One, Nitish may have spoilt his ambition to become the prime minister. Two, the Mahagathbandhan may have compromised the identity and predominance of SP in the UP politics, And, three, any such revival may given his staunch rival Ajit Singh some respectability which he certainly would not have liked.

So, Nitish got a jolt, as no major political player (SP, BSP or Congress) in UP was willing to be a launch pad for his national trajectory.

Consequently, Nitish tried to rope in some minor regional players in the UP like the RLD, Apna Dal, Mahan Dal and Peace Party. It was in this light that Nitish and Ajit came together. The JD (U) had extended its support to the RLD candidates earlier in the UP assembly by-elections in Bikapur (Faizabad), Muzaffarnagar and Deoband (Saharanpur).

But, Ajit Singh being a tough bargainer, Nitish was at his wits end to accommodate his wild demands which, reportedly, included a cabinet berth (in the event of government formation), an RS seat for him and a prominent role for his son Jayant in the UP elections.

Ajit Singh, though, on his part, became suspicious of the success of Nitish’s initiative. So, he simultaneously opened his communication with the other parties too, especially with the BJP which appeared to be inclined to negotiate with Ajit for few a simple reasons.

One, it had secured 77 percent Jat votes in UP in 2014 and had consequently done very well in the western part of the state; however, what also must be kept in mind therein is the fragmentation of the Jat-Muslim votes on communal lines in the wake of Muzzaffarnagar riots. The party apprehends that it may not replicate that performance in coming assembly or Lok Sabha elections. Hence, it might necessarily have to travel an extra mile to rope them in.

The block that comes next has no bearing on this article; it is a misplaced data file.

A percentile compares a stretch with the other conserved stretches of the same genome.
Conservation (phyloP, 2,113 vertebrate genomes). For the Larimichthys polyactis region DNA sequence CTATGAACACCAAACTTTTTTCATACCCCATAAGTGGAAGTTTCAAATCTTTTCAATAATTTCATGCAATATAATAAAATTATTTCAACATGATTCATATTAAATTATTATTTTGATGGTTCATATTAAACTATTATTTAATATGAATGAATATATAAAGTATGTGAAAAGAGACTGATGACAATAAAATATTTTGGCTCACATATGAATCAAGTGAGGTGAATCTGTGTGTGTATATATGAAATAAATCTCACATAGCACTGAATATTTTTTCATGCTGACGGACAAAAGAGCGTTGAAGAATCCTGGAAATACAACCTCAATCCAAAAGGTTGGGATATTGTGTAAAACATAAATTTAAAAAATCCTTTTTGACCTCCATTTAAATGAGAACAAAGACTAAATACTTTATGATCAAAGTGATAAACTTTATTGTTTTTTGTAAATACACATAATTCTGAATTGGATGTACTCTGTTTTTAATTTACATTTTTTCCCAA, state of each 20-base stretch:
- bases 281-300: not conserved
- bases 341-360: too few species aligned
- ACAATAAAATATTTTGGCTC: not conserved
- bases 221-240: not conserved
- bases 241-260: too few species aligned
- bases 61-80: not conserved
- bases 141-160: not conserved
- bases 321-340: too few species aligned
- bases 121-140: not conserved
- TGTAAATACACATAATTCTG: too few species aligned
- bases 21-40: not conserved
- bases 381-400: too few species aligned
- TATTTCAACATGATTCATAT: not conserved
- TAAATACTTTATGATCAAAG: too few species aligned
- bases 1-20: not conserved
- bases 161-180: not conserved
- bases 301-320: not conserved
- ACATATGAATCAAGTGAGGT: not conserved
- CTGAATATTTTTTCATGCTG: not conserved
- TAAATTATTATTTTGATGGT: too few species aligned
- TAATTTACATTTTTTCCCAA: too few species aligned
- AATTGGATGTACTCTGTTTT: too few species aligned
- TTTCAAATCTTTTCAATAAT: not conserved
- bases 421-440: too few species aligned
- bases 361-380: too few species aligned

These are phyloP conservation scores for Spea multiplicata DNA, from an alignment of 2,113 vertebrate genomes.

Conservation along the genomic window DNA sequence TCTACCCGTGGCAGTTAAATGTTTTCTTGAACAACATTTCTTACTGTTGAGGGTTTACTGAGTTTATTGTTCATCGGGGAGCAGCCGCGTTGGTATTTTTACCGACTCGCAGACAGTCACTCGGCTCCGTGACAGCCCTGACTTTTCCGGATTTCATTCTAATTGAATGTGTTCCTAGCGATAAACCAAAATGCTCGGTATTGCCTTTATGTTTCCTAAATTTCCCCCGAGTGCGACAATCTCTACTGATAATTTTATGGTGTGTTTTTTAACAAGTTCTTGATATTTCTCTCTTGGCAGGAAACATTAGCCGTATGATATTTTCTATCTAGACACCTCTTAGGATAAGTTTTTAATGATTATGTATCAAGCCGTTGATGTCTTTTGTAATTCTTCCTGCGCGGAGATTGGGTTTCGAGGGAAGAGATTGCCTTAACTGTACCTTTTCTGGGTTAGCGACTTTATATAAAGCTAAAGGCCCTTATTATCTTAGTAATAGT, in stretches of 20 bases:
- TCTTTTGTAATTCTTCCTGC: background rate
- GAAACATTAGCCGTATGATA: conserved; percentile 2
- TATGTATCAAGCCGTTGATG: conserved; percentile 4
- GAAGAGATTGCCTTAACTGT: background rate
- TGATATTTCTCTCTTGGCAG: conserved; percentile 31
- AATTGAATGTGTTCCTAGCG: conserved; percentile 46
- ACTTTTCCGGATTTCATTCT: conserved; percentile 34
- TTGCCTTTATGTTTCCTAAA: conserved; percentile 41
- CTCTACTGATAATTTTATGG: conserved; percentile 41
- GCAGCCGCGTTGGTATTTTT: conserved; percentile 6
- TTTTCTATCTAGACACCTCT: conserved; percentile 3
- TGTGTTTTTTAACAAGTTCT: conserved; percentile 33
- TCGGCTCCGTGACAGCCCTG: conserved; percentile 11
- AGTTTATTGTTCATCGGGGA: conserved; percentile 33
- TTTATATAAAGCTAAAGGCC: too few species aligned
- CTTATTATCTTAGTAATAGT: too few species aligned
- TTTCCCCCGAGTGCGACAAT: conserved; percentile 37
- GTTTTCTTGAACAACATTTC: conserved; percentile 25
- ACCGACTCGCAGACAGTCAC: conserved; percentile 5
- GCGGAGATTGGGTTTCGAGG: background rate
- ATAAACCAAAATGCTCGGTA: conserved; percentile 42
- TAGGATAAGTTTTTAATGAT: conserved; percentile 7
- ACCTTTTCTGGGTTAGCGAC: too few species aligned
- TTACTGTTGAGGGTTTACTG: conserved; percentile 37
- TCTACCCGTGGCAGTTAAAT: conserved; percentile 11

Source: National Election Studies 2014, CSDS Data Unit, as published with author’s paper in EPW, September 2014
Source: National Election Studies 2014, CSDS Data Unit, as published with author’s paper in EPW, September 2014

Two, the party is facing Jat ire over the land acquisition ordinance, and Jat reservation issue in Haryana. The Jats are influential in about 136 assembly constituencies across 17 districts in the western part of UP; they also have significant presence in Delhi, Haryana, Punjab and some parts of Rajasthan. From the BJP’s perspective, an alliance with Ajit would probably help them resolve the Jat issues amicably though its Jat leaders from the western UP, like Union Minister Sanjeev Balyan and MLA Sangeet Som have serious reservations on that.

Third, any anti-BJP posturing by the Jats will have serious ramifications not only in the assembly elections in UP but will also have a pan-India impact which may harm the BJP’s interests in the 2019 Lok Sabha elections. This is also significant in the light of dilution of schism between the Jats and the Muslims. Add to this the disillusionment that the Jats hold with the BJP leadership on the latter’s claims that it will provide them relief with respect to the arrests of the Jat boys in wake of the Muzzaffarnagar riots.

Hence, the BJP is keen not only to get the Jat votes but also to maintain a pro-farmer posture. So, with Ajit and RLD on its side, they may not be so much a gainer, but without them, they might surely be a serious loser.

Thus, Ajit appears to be having fortunes on both his hands and whether he goes with Nitish or with the BJP the real question is who will fall in his trap. But, if his stars do not favour, he may be deserted by both the BJP and Nitish. If that happens, Ajit and the RLD might be sent to oblivion for long.

A K Verma is Director, Centre for the Study of Society and Politics, Kanpur.